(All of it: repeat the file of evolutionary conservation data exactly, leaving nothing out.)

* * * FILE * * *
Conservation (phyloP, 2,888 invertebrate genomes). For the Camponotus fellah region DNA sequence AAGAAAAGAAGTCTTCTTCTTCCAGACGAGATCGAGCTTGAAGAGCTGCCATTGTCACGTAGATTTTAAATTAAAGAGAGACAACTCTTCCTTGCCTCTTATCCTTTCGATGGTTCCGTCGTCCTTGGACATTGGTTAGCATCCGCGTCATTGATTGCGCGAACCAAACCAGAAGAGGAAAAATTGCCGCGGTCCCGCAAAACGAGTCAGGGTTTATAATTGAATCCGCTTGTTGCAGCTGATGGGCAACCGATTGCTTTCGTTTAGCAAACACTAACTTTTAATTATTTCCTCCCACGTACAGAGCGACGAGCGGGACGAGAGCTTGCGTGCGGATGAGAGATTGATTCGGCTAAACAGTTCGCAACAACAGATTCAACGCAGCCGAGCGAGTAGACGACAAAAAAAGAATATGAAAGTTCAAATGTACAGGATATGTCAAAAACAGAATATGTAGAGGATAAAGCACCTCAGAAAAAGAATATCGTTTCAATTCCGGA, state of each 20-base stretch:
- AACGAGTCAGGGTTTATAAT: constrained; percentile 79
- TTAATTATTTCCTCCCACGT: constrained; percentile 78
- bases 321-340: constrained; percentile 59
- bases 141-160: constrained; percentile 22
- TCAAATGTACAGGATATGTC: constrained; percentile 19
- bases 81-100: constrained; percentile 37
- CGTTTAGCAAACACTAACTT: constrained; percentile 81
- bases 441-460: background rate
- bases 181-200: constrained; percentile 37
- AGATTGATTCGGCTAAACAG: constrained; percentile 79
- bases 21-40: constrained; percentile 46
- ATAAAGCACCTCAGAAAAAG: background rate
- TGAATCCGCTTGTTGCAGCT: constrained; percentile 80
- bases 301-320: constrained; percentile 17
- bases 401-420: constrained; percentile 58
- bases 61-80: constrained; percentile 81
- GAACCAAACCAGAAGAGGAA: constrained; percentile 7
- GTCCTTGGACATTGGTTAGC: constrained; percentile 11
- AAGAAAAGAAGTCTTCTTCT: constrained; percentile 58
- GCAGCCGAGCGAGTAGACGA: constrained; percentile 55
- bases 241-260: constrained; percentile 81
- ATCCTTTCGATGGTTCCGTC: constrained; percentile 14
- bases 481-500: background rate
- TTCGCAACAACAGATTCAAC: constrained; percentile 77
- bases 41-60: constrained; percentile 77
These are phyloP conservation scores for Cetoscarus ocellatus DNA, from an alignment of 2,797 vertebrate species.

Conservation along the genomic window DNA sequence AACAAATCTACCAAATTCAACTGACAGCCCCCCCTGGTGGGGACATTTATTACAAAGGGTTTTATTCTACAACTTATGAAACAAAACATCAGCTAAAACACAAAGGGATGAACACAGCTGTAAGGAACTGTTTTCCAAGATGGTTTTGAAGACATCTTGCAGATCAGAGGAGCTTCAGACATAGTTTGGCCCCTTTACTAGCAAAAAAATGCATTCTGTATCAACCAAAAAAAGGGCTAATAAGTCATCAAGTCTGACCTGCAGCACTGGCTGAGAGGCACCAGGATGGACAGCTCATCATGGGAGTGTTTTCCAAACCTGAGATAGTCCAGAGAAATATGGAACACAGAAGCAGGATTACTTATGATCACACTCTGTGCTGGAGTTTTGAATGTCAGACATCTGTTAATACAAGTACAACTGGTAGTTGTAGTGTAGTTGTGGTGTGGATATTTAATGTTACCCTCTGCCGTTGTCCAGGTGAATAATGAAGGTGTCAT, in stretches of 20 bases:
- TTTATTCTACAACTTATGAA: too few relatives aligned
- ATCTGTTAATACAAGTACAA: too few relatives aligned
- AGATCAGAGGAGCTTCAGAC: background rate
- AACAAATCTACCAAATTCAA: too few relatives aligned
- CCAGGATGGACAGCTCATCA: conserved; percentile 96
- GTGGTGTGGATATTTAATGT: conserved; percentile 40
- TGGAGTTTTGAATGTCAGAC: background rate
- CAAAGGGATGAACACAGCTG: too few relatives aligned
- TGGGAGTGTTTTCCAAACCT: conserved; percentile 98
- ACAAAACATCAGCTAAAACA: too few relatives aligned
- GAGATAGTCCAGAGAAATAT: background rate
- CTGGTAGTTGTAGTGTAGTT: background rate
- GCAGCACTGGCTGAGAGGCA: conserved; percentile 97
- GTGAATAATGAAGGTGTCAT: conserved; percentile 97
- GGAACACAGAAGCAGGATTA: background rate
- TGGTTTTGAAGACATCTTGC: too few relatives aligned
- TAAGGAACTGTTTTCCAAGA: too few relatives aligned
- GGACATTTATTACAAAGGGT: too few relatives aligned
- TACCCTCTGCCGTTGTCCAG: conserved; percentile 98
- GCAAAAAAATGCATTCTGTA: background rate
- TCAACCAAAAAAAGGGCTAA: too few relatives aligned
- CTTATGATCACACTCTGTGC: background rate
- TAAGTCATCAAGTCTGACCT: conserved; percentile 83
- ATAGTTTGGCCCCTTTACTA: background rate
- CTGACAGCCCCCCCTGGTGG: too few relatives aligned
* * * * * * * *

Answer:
Conservation (phyloP, 2,888 invertebrate genomes). For the Camponotus fellah region DNA sequence AAGAAAAGAAGTCTTCTTCTTCCAGACGAGATCGAGCTTGAAGAGCTGCCATTGTCACGTAGATTTTAAATTAAAGAGAGACAACTCTTCCTTGCCTCTTATCCTTTCGATGGTTCCGTCGTCCTTGGACATTGGTTAGCATCCGCGTCATTGATTGCGCGAACCAAACCAGAAGAGGAAAAATTGCCGCGGTCCCGCAAAACGAGTCAGGGTTTATAATTGAATCCGCTTGTTGCAGCTGATGGGCAACCGATTGCTTTCGTTTAGCAAACACTAACTTTTAATTATTTCCTCCCACGTACAGAGCGACGAGCGGGACGAGAGCTTGCGTGCGGATGAGAGATTGATTCGGCTAAACAGTTCGCAACAACAGATTCAACGCAGCCGAGCGAGTAGACGACAAAAAAAGAATATGAAAGTTCAAATGTACAGGATATGTCAAAAACAGAATATGTAGAGGATAAAGCACCTCAGAAAAAGAATATCGTTTCAATTCCGGA, state of each 20-base stretch:
- AACGAGTCAGGGTTTATAAT: constrained; percentile 79
- TTAATTATTTCCTCCCACGT: constrained; percentile 78
- bases 321-340: constrained; percentile 59
- bases 141-160: constrained; percentile 22
- TCAAATGTACAGGATATGTC: constrained; percentile 19
- bases 81-100: constrained; percentile 37
- CGTTTAGCAAACACTAACTT: constrained; percentile 81
- bases 441-460: background rate
- bases 181-200: constrained; percentile 37
- AGATTGATTCGGCTAAACAG: constrained; percentile 79
- bases 21-40: constrained; percentile 46
- ATAAAGCACCTCAGAAAAAG: background rate
- TGAATCCGCTTGTTGCAGCT: constrained; percentile 80
- bases 301-320: constrained; percentile 17
- bases 401-420: constrained; percentile 58
- bases 61-80: constrained; percentile 81
- GAACCAAACCAGAAGAGGAA: constrained; percentile 7
- GTCCTTGGACATTGGTTAGC: constrained; percentile 11
- AAGAAAAGAAGTCTTCTTCT: constrained; percentile 58
- GCAGCCGAGCGAGTAGACGA: constrained; percentile 55
- bases 241-260: constrained; percentile 81
- ATCCTTTCGATGGTTCCGTC: constrained; percentile 14
- bases 481-500: background rate
- TTCGCAACAACAGATTCAAC: constrained; percentile 77
- bases 41-60: constrained; percentile 77
These are phyloP conservation scores for Cetoscarus ocellatus DNA, from an alignment of 2,797 vertebrate species.

Conservation along the genomic window DNA sequence AACAAATCTACCAAATTCAACTGACAGCCCCCCCTGGTGGGGACATTTATTACAAAGGGTTTTATTCTACAACTTATGAAACAAAACATCAGCTAAAACACAAAGGGATGAACACAGCTGTAAGGAACTGTTTTCCAAGATGGTTTTGAAGACATCTTGCAGATCAGAGGAGCTTCAGACATAGTTTGGCCCCTTTACTAGCAAAAAAATGCATTCTGTATCAACCAAAAAAAGGGCTAATAAGTCATCAAGTCTGACCTGCAGCACTGGCTGAGAGGCACCAGGATGGACAGCTCATCATGGGAGTGTTTTCCAAACCTGAGATAGTCCAGAGAAATATGGAACACAGAAGCAGGATTACTTATGATCACACTCTGTGCTGGAGTTTTGAATGTCAGACATCTGTTAATACAAGTACAACTGGTAGTTGTAGTGTAGTTGTGGTGTGGATATTTAATGTTACCCTCTGCCGTTGTCCAGGTGAATAATGAAGGTGTCAT, in stretches of 20 bases:
- TTTATTCTACAACTTATGAA: too few relatives aligned
- ATCTGTTAATACAAGTACAA: too few relatives aligned
- AGATCAGAGGAGCTTCAGAC: background rate
- AACAAATCTACCAAATTCAA: too few relatives aligned
- CCAGGATGGACAGCTCATCA: conserved; percentile 96
- GTGGTGTGGATATTTAATGT: conserved; percentile 40
- TGGAGTTTTGAATGTCAGAC: background rate
- CAAAGGGATGAACACAGCTG: too few relatives aligned
- TGGGAGTGTTTTCCAAACCT: conserved; percentile 98
- ACAAAACATCAGCTAAAACA: too few relatives aligned
- GAGATAGTCCAGAGAAATAT: background rate
- CTGGTAGTTGTAGTGTAGTT: background rate
- GCAGCACTGGCTGAGAGGCA: conserved; percentile 97
- GTGAATAATGAAGGTGTCAT: conserved; percentile 97
- GGAACACAGAAGCAGGATTA: background rate
- TGGTTTTGAAGACATCTTGC: too few relatives aligned
- TAAGGAACTGTTTTCCAAGA: too few relatives aligned
- GGACATTTATTACAAAGGGT: too few relatives aligned
- TACCCTCTGCCGTTGTCCAG: conserved; percentile 98
- GCAAAAAAATGCATTCTGTA: background rate
- TCAACCAAAAAAAGGGCTAA: too few relatives aligned
- CTTATGATCACACTCTGTGC: background rate
- TAAGTCATCAAGTCTGACCT: conserved; percentile 83
- ATAGTTTGGCCCCTTTACTA: background rate
- CTGACAGCCCCCCCTGGTGG: too few relatives aligned